Saturday, July 11, 2009

A gift for William Connolley and John Mashey

Ada, Countess of Lovelace discovers the difference engine
Via Brad de Long. In between saving the world, Eli thinks of his friends. Follow this link for more


S2 said...

Excellent! I've just spent far more time there than I really should have.


John Mashey said...

Ho, ho.

To think how long ago TwitterScience might have been introduced....

A minor nit, as I posted over at the source. The second Babbage engine was commissioned by Nathan Myhrvold, who was kind enough to lend it to us at the Computer History Museum for ~18 months, through YE2009.

See it while you can!
Most days, at 2pm is a lecture and demonstration, as a trained docent turns the crank and it computes. [Training needed:turn the crank too fast and it jams.]

Think of it as the first Dot-Bomb. They spent much money, never shipped, although the design actually works, and was indeed buildable with the era's machine tools.

Ada never got a chance to see code running, but at least she got a language named after her.

No One said...

You need to post something interesting.

And pronto!!

Hank Roberts said...

Iconography to be used when replying to trolls, maybe?

Hank Roberts said...

thumbnail size, and background for the image, here:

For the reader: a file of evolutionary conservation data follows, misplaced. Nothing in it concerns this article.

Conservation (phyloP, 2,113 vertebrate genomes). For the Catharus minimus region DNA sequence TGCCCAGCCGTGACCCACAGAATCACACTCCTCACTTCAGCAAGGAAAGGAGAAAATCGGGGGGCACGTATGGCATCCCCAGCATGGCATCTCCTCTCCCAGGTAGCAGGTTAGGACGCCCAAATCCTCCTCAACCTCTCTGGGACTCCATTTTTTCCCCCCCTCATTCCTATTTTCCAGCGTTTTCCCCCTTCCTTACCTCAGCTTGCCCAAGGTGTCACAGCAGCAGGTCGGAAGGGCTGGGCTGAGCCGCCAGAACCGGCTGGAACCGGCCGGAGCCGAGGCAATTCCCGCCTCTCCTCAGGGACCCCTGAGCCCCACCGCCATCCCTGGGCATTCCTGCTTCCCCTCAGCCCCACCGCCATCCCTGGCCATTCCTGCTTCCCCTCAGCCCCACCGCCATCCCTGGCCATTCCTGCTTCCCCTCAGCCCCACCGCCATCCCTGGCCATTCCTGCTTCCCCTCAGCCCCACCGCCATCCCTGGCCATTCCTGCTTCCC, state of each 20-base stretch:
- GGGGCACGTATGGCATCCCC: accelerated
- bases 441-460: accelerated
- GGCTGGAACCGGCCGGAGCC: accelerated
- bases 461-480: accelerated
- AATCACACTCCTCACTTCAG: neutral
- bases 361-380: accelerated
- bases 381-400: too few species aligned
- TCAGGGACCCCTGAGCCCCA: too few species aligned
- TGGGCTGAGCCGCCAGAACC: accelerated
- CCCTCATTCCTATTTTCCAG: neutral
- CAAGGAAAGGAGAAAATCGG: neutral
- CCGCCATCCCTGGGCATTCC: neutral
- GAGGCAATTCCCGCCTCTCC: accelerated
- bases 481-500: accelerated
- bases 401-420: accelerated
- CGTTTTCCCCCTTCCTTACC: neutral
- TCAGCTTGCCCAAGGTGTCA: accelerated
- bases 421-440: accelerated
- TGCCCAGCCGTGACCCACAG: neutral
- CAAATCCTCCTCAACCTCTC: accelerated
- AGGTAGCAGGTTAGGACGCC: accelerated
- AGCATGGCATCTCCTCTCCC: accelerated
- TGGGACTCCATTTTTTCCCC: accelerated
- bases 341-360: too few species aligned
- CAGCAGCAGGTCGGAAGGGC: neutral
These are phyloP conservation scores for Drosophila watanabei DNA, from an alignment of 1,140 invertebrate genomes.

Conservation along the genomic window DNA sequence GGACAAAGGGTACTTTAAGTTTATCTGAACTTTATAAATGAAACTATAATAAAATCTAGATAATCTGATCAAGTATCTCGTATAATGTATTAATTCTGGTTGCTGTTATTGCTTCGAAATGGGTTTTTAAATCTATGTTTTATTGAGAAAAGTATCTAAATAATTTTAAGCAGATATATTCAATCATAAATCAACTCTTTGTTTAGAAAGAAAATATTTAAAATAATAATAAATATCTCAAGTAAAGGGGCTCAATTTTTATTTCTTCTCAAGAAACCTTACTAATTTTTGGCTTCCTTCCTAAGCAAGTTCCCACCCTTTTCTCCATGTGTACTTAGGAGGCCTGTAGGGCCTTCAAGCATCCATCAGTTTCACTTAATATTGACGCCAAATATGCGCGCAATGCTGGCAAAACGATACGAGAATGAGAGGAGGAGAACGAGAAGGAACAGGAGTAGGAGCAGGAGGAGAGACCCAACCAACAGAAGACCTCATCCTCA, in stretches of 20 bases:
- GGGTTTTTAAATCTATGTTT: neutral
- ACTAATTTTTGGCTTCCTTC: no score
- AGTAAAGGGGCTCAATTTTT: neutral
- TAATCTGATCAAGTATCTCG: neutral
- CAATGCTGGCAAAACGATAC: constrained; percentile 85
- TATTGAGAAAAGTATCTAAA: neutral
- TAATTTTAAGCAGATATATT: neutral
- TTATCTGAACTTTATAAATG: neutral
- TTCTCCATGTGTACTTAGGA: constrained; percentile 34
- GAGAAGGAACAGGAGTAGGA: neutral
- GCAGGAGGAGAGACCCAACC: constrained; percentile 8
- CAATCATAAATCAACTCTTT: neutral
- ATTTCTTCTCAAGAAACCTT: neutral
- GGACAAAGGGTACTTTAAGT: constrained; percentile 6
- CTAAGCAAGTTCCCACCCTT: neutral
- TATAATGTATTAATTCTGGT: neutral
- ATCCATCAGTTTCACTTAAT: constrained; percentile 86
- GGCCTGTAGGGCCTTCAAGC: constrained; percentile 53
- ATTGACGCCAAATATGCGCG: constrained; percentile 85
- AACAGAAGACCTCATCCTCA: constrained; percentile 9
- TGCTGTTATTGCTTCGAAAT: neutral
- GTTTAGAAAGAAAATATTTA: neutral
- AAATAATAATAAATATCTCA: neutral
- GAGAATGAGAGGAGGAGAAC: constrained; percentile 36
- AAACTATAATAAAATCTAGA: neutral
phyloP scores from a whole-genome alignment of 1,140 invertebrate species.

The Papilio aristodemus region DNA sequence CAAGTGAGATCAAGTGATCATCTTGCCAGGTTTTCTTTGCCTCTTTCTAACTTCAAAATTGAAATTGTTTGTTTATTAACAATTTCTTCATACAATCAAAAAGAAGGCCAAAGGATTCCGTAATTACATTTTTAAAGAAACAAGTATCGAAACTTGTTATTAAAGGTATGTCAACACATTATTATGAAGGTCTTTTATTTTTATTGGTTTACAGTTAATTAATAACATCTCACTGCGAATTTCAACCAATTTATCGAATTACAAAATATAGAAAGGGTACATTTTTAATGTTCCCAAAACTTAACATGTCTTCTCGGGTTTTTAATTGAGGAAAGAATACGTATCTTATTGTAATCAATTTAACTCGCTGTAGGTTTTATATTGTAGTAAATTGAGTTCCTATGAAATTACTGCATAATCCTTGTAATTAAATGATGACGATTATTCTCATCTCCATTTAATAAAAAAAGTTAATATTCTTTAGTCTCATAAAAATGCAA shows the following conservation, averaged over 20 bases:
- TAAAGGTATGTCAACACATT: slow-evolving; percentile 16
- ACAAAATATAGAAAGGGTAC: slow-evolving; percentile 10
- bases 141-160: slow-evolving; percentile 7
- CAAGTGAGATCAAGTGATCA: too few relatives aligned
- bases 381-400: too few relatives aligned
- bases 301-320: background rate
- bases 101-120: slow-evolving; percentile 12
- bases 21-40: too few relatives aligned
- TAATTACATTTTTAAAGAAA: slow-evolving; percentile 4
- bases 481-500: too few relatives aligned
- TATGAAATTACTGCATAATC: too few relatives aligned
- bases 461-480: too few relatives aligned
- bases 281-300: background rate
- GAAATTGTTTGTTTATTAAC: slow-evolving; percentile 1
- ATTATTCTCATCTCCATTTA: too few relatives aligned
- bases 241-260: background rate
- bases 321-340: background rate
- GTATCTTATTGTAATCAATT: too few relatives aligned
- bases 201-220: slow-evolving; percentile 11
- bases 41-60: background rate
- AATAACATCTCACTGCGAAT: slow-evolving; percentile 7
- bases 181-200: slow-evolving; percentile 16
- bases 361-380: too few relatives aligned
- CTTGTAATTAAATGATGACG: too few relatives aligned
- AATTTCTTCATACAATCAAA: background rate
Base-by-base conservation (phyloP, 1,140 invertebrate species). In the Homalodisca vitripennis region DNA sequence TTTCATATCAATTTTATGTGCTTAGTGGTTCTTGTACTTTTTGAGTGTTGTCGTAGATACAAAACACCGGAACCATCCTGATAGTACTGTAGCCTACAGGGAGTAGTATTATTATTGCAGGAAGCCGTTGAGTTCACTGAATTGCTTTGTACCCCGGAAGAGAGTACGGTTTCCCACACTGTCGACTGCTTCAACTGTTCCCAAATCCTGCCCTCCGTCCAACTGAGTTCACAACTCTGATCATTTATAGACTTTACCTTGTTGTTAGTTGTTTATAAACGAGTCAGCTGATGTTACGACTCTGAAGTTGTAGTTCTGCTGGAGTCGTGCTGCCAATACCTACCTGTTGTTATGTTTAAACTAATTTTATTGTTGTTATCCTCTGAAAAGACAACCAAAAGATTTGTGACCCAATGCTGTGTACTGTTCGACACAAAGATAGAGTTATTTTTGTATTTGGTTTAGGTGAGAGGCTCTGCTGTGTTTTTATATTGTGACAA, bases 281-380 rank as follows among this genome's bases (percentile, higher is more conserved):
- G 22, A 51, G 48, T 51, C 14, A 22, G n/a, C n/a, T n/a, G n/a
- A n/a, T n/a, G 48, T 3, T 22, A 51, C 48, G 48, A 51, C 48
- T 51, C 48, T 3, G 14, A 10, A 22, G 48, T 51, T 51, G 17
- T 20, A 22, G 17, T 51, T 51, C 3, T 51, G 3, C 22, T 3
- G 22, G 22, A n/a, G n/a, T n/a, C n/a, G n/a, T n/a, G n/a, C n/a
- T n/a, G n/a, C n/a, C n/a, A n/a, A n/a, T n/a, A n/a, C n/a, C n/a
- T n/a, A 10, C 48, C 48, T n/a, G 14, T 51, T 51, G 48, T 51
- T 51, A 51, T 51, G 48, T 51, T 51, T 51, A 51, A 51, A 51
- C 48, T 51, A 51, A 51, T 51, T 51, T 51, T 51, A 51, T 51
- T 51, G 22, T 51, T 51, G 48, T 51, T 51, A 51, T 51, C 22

Hank Roberts said...

Dear Rabett, thanks to a recent advice column in one of the local newspapers, in which a woman who is pregnant asked about the propriety of carrying and using a handheld fan of the type depicted here, I found that in fact they _were_ twitter:
---- excerpt follows----

The Ladies Fan
This fashion accessory ... was a daring way of communication. ...

These messages included:

* “We are being watched” - fan twirls with left hand
* “I am yours” - folded fan pointing to the heart
* “Your are too cruel!” - an abrupt, snapping closure of the fan
* “I’d like to make your acquaintance” - guarding the face with a fan held in the left hand
* “I’m married” - fanning slowly
* “I’m engaged” - fanning quickly
* “I love you” - drawing fan slowly across the cheek
* “I promise to marry you” - closing the fan slowly
* “Kiss me” - placing the handle on her lips
* “Just friendship“, romantic interest declined - dropping the fan
* “I hate you”, emphasizing anger after a lovers quarrel - drawing the closed fan through the hand.

John Mashey said...


Consider these fan gestures early forms of emoticons.

By amusing coincidence, I once gave a keynote talk at at the Tri-ADA 95 conference, so this thread may be more appropriate than Eli realized.

No One said...

John Mashey,

Yes, I was there. It was quite amusing.

Hank Roberts said...

> early forms of emoticons

Ouch. A side-by-side comparison of the signals used by different generations would probably be interesting.


Some rabbits (or rather Rabbits (c) Disney)